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Pa. primaries stirred up by Trump's endorsements

Two years out of office, former President Trump is still throwing his political weight around in Pennsylvania and using his endorsements to influence elections.

HARRISBURG, Pa. — Two years out of office, former President Donald Trump is still throwing his political weight around in Pennsylvania, using his endorsements to influence two upcoming elections.

The former president stepped into the U.S. Senate race in Pennsylvania at a rally in Selma, North Carolina on Saturday. He endorsed television personality Dr. Mehmet Oz for the May 17 primary.

Oz is one of two leading candidates for the Senate seat, along with hedge fund manager Dave McCormick.

Oz’s campaign immediately began flaunting the endorsement. In a statement, they said, “President Trump knows who the real conservative is in the race, and it’s not Pro-Biden, Pro-China David McCormick.”

McCormick, meanwhile, is staying loyal to Trump despite losing his endorsement.

“I know him well and also have been running as someone who’s a big supporter of the president and believes his policy, the America First agenda, are the right policies for the country,” McCormick said on the podcast The Rich Zeoli Show.

While Trump’s support once cemented a Republican candidate, it may now carry less weight. In the same race, Trump previously backed Sean Parnell, an Army veteran who dropped out after allegations of domestic abuse surfaced against his wife.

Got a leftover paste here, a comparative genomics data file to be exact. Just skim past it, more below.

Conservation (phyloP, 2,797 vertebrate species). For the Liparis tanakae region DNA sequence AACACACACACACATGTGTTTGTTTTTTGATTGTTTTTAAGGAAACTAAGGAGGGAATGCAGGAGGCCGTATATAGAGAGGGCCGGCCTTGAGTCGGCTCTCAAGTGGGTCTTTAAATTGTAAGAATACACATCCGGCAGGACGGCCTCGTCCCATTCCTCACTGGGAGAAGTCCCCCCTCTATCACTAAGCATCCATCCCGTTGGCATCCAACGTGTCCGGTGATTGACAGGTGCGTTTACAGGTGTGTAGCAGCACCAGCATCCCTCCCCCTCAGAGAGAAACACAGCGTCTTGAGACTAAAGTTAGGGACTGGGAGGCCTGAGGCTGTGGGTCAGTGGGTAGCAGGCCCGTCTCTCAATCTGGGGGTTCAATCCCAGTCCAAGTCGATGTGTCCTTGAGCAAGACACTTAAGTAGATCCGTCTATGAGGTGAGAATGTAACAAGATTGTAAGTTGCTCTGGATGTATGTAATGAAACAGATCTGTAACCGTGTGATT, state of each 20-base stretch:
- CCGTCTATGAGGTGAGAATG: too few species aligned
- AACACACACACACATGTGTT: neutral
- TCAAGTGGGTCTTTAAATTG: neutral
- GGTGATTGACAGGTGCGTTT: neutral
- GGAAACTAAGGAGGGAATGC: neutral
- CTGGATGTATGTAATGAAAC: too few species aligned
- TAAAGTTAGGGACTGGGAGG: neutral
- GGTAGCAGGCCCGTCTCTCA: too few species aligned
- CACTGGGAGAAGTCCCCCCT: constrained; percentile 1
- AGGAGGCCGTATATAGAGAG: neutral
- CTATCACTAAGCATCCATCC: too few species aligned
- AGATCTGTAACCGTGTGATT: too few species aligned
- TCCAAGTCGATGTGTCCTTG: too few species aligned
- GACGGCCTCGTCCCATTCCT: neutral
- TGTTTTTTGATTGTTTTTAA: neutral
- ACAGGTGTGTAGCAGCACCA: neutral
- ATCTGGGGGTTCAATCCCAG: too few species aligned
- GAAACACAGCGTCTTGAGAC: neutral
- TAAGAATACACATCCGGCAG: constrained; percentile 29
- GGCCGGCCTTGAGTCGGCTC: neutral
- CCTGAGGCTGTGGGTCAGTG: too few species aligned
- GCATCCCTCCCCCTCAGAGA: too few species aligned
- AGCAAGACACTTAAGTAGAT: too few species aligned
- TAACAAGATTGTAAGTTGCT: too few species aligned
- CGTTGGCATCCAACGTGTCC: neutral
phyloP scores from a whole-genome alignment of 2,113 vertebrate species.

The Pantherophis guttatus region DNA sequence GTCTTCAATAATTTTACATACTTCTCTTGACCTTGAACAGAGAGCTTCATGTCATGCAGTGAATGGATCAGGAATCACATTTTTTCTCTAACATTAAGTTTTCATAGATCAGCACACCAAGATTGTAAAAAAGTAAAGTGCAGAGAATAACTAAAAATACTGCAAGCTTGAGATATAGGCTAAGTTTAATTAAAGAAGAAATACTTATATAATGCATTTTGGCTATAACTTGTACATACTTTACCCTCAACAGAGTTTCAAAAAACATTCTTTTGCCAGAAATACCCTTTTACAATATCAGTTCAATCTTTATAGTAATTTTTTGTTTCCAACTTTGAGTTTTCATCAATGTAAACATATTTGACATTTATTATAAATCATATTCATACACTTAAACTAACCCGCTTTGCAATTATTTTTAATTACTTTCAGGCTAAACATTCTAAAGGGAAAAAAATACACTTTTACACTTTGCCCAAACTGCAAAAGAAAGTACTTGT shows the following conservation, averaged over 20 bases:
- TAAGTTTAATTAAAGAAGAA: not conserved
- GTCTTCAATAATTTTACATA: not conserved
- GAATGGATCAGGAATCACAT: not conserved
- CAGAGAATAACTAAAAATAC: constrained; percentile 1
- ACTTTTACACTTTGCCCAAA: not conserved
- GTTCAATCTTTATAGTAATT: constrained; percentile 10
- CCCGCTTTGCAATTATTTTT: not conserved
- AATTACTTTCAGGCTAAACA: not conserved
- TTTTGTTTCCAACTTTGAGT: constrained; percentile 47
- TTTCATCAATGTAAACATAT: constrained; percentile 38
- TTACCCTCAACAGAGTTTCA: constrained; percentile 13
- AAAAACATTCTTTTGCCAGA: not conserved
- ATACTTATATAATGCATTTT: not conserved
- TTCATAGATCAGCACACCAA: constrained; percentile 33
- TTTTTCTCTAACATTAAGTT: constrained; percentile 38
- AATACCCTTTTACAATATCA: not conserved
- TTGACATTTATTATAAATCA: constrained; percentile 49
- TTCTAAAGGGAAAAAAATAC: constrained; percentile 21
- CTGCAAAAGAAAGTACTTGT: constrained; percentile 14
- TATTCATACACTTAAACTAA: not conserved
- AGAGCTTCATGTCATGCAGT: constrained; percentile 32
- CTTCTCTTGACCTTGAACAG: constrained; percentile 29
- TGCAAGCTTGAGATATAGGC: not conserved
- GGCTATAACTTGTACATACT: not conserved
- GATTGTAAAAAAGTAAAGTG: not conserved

Even after Oz’s endorsement, McCormick remains slightly ahead in polls.

“Trump is polarizing,” said Sarah Niebler, a political science professor at Dickinson College. “So while there are a lot of Pennsylvania Republicans for whom Trump’s endorsement will make them vote for Dr. Oz, there are certainly some Republicans that will actually vote against Dr. Oz because Trump endorsed him.”

Sen. Pat Toomey (R-Pa.) has so far declined to endorse anyone to fill his seat, though he said there were several strong candidates.

“Nobody came into the race with such a strong political standing that they were an obvious front runner," Toomey said. "When you have a competitive, multi-candidate race, that’s not that unusual."

Trump also waded into the Pennsylvania gubernatorial race this week. 

State Sen. Jake Corman (R-Centre) had already filed paperwork to withdraw from the race when he said a conversation with the former president changed his mind. 

His campaign said in a statement, “Two developments today have led me to decide to remain in the race for governor: President Trump’s statement on the race and my conversation directly with the president. He encouraged me to keep fighting, and that’s what I’m going to do—keep fighting for the people of Pennsylvania.”

Trump also launched a surprise attack against another gubernatorial candidate, former federal prosecutor Bill McSwain.

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